Variables

Response

Total

Food Insecure

N (%)

Food Secure

N (%)

Crude Odds Ratio

(95% C.I)

Adjusted Odds Ratio

(95% C.I)

P value

Agricultural Input Utilization

Yes

406

265(65)

141(35)

0.69(0.51,0.95)

0.72(0.49,1.08)

0.12

No

343

250(73)

93(27)

1.00

Access To Credit Service

Yes

330

188(57)

142(43)

0.37(0.27,0.51)

0.41(0.31,0.58)

<0.01*

No

419

327(78)

92(22)

1.00

Agricultural Extension Package

Yes

356

232(65)

124(35)

0.72(0.53,0.99)

1.04(0.70,1.55)

0.85

No

393

283(72)

110(28)

1.00

Food Purchasing Gender

Male

276

218(79)

58(21)

2.22(1.57,3.14)

2.30(1.58,3.33)

<0.01*

Female

473

297(63)

176(37)

1.00

Wealth Index

Higher

293

200(68)

93(32)

1.00

0.25

Medium

271

175(65)

96(35)

0.84(0.59,1.20)

0.77(0.52,1.13)

0.18

Lower

185

140(76)

45(24)

1.44(0.95,2.19)

1.09(0.69,1.71)

0.72

Household head Education

Formal Education

583

380(65)

203(35)

0.43(0.28,0.65)

0.61(0.38,0.99)

0.04*

No Formal education

166

135(81)

31(19)

1.00

Spouse Education

Formal Education

511

331(65)

180(35)

0.54(0.37,0.76)

0.64(0.42,0.97)

0.04*

No Formal education

238

184(77)

54(23)

1.00

Sex Of The Household Head

Female

75

50(75)

25(25)

0.89(0.54,1.42)

0.86(0.49,1.52)

0.60

Male

674

465(69)

209(31)

Land Size

<=0.5 Hectares

364

249(68)

115(32)

0.96(0.71,1.31)

1.05(0.75,1.46)

0.78

>0.5 Hectares

385

266(69)

119(31)

1.00

Marital Status

Married

685

461(67)

224(33)

0.38(0.19,0.76)

0.54(0.25,1.14)

0.11

Widowed/

Divorced

64

54(84)

10(16)

1.00

Family Size

1.16(1.06,1.27)

1.10(0.99,1.22)

0.09

Dependency Ratio

2.03(0.75,5.41)

1.53(0.51, 4.59)

0.45

*significant P < 0.05

Discussion

The proportion of food insecure households in the study area was found to be very high (68.1%), which may induce a large nutritional challenge prevailing in the setting. Comparable levels of food insecurity were observed among coffee farmers in Nicaragua (69%) [17] and in a survey of Central America and Mexico where the majority (63%) of coffee farming households were food insecure [18]. A similar phenomenon was also observed in Ghana, where farmers dedicating a greater percent of their land to cash crop (oil palm and/or cacao) production were found to have reduced food access, availability and utilization [16]. In the wake of convincing evidence of prevalent malnutrition among coffee farming households, organizations like Oxfam America has launched promising projects in Ethiopia aiming to improve the income of coffee farmers by involving multiple players in the coffee industry [24]. However, it is difficult to have an optimistic outcome of such initiatives operating through an economic approach alone, because the determinants of food insecurity are complex.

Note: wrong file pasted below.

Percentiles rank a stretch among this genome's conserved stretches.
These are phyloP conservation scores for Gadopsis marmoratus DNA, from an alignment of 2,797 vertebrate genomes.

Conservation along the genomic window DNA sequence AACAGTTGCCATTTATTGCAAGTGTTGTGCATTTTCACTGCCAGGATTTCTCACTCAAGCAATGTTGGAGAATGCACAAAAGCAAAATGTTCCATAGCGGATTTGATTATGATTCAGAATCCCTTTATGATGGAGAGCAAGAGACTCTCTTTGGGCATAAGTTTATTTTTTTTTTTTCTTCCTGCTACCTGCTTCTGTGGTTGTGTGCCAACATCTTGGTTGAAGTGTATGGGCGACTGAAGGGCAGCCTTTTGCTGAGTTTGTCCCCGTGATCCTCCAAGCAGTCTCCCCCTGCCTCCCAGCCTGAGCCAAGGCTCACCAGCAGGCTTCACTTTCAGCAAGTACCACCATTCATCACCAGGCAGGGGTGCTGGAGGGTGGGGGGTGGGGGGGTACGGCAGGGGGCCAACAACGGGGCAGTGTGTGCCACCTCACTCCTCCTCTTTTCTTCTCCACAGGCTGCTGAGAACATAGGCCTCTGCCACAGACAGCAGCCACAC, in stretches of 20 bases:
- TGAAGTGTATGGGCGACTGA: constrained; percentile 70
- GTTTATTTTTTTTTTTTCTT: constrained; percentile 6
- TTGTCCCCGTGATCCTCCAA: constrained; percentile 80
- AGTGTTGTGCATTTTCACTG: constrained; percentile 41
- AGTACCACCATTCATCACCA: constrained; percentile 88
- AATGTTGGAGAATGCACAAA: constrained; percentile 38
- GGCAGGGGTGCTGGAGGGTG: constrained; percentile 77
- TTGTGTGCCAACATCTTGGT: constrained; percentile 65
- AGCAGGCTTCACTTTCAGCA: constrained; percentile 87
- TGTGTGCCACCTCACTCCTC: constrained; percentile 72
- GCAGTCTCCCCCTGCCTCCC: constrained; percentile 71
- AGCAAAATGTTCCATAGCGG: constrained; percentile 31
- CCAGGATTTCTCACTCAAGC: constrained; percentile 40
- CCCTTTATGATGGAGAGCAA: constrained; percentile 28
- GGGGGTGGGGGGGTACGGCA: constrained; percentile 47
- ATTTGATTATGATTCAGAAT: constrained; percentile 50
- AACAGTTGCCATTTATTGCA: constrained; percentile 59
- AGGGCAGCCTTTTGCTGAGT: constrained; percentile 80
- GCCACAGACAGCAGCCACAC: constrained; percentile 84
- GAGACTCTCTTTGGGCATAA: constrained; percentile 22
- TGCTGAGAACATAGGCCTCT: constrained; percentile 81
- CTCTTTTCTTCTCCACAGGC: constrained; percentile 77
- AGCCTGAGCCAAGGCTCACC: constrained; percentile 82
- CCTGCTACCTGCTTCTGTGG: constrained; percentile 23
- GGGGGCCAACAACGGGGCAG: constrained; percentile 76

In this study, education remained one of the predictors of households’ food insecurity, affirming the relevance of a basic education in such a context. Education can avert food insecurity by enhancing productivity, often regarded through economic paybacks. However, from a broader human development perspective, the impact of education on sustainability indicators goes far beyond, it contributes to the social, political as well as the cultural environment, which can have fundamental influence on the access and utilization of basic resources [25]. This finding is also in line with other studies done in Ethiopia and South Africa [26, 27]. Moreover, in their cross country analysis, De Muro and Burrch (2007) [25] of the FAO suggested that primary education was a crucial element in reducing food insecurity in rural areas compared to other factors such as access to water, health, and sanitation [25]. They concluded that doubling primary education can have a reduction of food insecurity of 20% to 24%. Furthermore, the FAO global report labeled education as a “strong engine” which enhances productivity, employability and earning capacity to alleviate poverty and hunger. Considering its importance, education in the present study setting has relevant policy implications in minimizing food insecurity.